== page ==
Punta Cana, Dominican Republic, Travel Tips
Punta Cana is a popular vacation destination within the Dominican Republic on the island of Hispanola. In this city, there are 21 miles of beaches, many of which are public and some that are clothing-optional. Punta Cana has become the most popular tourist area on the island due to its acres of white sand and aqua-blue water. It continues to grow with new resorts–mostly all-inclusive. It is a wonderful place for a beach vacation, but there are some things you should keep in mind when making plans.
Punta Cana is on the east coast of the Dominican Republic, at the point of the island where the Atlantic Ocean meets the Caribbean Sea. If you are looking to surf or go whale-watching, the rougher ocean might be a better choice than the warmer, calmer sea. Note that a hotel may list its location as Punta Cana, but this also encompasses the towns of Uvero Alto, Cap Cana, Cabeza de Toro, El Cortecito, Arena Gorda, Macao and Bavaro, a popular area beach for all-inclusive resorts.
Punta Cana is laid back, so your dress will be casual. T-shirts, tank tops and shorts–or skirts and dresses for women, if desired–will take care of most of your needs. For evening, sundresses for the ladies and khaki pants and collared shirts for men usually are fine, but check with your hotel for dress requirements. At most resorts, you will need a cover-up for your bathing suit in the restaurant. Although sandals probably will be your preference in the heat, bring a pair of comfortable shoes for walking in rocky areas.
Language and Currency
Spanish is the official language of the Dominican Republic. English is spoken in most tourist areas, but you should try to learn a few phrases before you arrive in case you are in an area where little English is spoken. The peso is the unit of currency for the country. American dollars may be taken in some areas, but check the exchange rate before you arrive to make sure you aren’t taken advantage of.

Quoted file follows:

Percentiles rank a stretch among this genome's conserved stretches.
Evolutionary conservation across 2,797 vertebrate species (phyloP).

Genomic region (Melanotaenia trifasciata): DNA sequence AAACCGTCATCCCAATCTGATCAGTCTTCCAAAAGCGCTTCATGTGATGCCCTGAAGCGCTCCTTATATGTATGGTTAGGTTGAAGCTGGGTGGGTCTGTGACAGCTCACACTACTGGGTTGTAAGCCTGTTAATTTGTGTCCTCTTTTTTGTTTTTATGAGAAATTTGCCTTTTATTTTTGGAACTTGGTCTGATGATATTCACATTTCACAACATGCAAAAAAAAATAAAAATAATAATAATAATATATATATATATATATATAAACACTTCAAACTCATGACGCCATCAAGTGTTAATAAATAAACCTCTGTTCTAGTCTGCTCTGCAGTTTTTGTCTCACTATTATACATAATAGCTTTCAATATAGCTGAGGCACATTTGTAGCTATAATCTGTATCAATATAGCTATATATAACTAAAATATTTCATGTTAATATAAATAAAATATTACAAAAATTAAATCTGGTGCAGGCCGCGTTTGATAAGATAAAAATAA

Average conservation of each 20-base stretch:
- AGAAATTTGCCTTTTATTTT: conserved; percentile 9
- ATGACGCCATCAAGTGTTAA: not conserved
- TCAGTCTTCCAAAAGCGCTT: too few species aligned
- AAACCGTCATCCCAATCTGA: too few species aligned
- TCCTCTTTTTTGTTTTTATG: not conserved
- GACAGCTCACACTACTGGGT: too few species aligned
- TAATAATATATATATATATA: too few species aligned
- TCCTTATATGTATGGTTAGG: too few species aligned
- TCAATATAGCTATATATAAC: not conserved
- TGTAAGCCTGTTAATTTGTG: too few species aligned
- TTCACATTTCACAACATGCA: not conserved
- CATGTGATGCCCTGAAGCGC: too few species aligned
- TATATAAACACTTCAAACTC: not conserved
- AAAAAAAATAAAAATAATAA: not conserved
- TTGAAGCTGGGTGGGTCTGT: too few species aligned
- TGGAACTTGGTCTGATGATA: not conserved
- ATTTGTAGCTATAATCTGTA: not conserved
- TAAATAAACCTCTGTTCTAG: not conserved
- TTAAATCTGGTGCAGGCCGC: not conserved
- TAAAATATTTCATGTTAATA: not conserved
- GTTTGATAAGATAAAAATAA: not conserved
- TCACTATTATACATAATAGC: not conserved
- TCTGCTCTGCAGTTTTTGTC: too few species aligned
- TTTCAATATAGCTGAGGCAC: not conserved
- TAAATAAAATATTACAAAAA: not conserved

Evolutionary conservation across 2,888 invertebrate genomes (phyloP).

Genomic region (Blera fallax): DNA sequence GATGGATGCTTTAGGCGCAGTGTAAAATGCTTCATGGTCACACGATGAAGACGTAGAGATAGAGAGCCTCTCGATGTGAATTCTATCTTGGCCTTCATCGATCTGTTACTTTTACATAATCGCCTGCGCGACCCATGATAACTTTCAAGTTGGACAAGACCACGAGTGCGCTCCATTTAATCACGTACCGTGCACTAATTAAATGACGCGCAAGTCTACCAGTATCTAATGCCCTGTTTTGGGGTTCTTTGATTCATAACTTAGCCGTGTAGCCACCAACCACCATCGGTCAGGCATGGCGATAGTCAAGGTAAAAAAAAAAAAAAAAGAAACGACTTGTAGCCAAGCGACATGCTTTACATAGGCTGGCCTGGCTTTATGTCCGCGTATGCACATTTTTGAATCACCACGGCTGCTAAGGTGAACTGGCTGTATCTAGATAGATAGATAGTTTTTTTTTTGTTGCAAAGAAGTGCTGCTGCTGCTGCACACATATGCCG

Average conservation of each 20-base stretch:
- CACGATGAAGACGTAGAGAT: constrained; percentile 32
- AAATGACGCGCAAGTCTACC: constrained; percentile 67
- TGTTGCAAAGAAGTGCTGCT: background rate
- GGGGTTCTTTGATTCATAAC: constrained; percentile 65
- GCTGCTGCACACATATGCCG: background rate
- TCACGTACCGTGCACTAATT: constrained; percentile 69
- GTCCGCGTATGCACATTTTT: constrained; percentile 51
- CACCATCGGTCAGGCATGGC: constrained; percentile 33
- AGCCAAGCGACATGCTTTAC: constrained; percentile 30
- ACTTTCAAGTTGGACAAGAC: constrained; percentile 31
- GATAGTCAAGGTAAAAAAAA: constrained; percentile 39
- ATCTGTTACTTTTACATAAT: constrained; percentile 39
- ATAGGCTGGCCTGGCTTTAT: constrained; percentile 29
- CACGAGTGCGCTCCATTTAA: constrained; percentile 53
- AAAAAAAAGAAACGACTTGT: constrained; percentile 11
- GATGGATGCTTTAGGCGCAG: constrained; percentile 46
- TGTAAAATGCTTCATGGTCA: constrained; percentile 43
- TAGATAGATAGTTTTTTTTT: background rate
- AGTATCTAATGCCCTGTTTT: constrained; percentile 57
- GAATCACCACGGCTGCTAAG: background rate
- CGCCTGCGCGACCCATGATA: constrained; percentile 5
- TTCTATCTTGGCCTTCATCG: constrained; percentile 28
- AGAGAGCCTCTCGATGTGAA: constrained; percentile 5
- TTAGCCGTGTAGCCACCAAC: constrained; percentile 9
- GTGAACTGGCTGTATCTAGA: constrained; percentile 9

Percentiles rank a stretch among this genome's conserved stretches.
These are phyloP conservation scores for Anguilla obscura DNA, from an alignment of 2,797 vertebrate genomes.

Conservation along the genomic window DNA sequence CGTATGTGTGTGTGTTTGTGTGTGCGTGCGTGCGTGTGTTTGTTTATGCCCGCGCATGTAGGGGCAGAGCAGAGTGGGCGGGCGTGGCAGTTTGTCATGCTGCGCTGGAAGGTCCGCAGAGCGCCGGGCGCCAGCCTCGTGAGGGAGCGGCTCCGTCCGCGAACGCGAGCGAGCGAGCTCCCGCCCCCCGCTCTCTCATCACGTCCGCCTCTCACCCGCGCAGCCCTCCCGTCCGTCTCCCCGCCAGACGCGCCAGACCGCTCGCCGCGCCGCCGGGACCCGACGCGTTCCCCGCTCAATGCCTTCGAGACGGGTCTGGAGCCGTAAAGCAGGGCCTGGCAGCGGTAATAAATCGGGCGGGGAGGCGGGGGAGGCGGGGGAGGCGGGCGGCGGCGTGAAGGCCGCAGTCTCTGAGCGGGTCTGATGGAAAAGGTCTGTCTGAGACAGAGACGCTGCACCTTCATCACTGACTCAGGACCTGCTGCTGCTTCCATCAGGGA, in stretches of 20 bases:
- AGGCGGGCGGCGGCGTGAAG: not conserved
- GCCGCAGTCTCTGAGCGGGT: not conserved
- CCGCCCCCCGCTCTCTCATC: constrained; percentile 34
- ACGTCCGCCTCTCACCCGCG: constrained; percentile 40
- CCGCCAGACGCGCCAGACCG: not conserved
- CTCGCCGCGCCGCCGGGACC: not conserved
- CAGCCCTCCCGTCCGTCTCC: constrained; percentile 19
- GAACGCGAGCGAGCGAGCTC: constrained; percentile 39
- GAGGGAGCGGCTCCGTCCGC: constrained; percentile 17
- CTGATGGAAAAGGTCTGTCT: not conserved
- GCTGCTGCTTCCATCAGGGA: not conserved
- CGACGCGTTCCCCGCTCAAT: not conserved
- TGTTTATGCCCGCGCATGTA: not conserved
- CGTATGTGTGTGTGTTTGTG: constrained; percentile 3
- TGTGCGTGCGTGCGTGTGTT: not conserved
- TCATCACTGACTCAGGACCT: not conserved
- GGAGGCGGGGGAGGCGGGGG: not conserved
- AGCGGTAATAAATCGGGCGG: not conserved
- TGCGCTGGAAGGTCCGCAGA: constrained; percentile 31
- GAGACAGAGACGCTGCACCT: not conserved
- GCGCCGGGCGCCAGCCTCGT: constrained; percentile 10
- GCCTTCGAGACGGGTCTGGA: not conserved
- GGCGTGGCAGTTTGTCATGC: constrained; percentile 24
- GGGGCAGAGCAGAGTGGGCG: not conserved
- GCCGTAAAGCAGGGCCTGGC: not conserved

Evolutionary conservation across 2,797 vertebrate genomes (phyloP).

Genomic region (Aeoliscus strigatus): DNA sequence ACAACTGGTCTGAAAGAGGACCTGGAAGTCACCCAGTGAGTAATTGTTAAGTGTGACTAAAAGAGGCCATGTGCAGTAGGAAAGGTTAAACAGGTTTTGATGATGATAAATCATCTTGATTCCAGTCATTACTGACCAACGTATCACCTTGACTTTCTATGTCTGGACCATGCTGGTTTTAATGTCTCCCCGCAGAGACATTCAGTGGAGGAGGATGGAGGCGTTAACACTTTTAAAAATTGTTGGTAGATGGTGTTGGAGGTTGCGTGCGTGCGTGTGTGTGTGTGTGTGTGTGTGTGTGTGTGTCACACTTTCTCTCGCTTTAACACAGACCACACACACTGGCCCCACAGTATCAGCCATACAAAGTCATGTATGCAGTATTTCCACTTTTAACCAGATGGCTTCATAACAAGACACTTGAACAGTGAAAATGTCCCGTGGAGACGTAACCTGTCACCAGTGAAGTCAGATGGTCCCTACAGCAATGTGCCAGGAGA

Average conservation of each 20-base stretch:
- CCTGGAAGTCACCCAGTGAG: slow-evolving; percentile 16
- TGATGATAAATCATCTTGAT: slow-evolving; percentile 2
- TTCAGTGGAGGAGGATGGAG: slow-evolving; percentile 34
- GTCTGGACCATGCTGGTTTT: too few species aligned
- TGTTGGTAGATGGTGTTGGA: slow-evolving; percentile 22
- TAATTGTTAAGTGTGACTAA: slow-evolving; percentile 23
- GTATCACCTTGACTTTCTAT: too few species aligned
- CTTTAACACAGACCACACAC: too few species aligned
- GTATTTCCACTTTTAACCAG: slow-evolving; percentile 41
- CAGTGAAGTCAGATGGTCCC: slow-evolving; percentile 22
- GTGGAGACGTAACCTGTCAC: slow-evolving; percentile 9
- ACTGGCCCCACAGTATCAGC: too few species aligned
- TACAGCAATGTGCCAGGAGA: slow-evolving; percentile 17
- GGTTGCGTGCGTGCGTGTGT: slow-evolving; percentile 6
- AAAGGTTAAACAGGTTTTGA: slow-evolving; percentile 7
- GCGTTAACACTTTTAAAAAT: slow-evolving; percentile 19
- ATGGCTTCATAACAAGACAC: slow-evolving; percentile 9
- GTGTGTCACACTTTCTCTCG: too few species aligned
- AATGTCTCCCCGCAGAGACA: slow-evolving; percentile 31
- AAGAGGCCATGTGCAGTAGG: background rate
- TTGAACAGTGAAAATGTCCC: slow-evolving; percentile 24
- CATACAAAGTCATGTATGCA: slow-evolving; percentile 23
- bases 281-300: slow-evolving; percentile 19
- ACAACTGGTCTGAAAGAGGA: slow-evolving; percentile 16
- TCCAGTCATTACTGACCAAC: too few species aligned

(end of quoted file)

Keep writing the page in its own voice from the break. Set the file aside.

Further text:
If you tire of the water sports, horseback riding and sunbathing in the Punta Cana beaches, Marinarium Marine Park and Punta Cana Ecological Reserve are within the city. Nearby, you can take a short boat ride to Dolphin Island, visit the Boca de Diablo cave system or explore Manati Park Bavaro. If you have time, you can also find the picturesque town of La Otra Banda or the Boca de Yuma and Ponce de Leon House in San Rafael de Yuma within an hour of Punta Cana.
The average daily temperature in Punta Cana is 80 degrees, so bring plenty of sunsceren. While there are drugstores there, toiletry brands from the United States and Europe may be expensive, so you may want to be sure to bring enough from home. Pack all of your medication in the original bottles. Make a list of what medications you are taking, including the drugs’ generic name, as brand names can be very different in the Dominican Republic. Be safe when traveling in Punta Cana. Before venturing out, check with the hotel staff about any areas you should avoid and keep a close eye on your valuables. Punta Cana has its own international airport, and most area resorts are located within a half-hour’s drive.
3 Tips for your vacations in Cancun
If you are on vacation in Cancun and would like to venture a little further than the hotel beach and pool, there are a few tips to our visit here.
Beach to spend the day
If you are looking a beach to spend your day, the best place to go is ‘Playa Gaviotas’.
You can reach this beach by a small pathway right next to Coco Bongo nightclub. It’s hidden behind the Hard Rock Cafe right in the Party Centre but the ocean and sand here are truly beautiful although the waves may be a bit big if you have small children.
Beach if you have small children
If you have kids with you then another great choice would be Coco’s Beach Bar at Km3 which has a beautiful wide beach with plenty of seating and shade under the palm trees. They also have a swimming pool here so the kids really do have a ball.
Visit ‘Parque de las Palapas’
Many tourists do not venture into town but it’s worth going to the Parque de las Palapas, a large market square where the locals gather in the evenings. They often have live music and shows and lots of street stall selling delicious local food. The children also love it here as they have a play area and electric cars to drive around the square.
For really tasty authentic Mexican food at much more reasonable prices there are plenty of restaurants downtown worth a visit, from street stalls to much more classy restaurants.
So during your vacation in Cancun, be adventurous and explore where us locals go.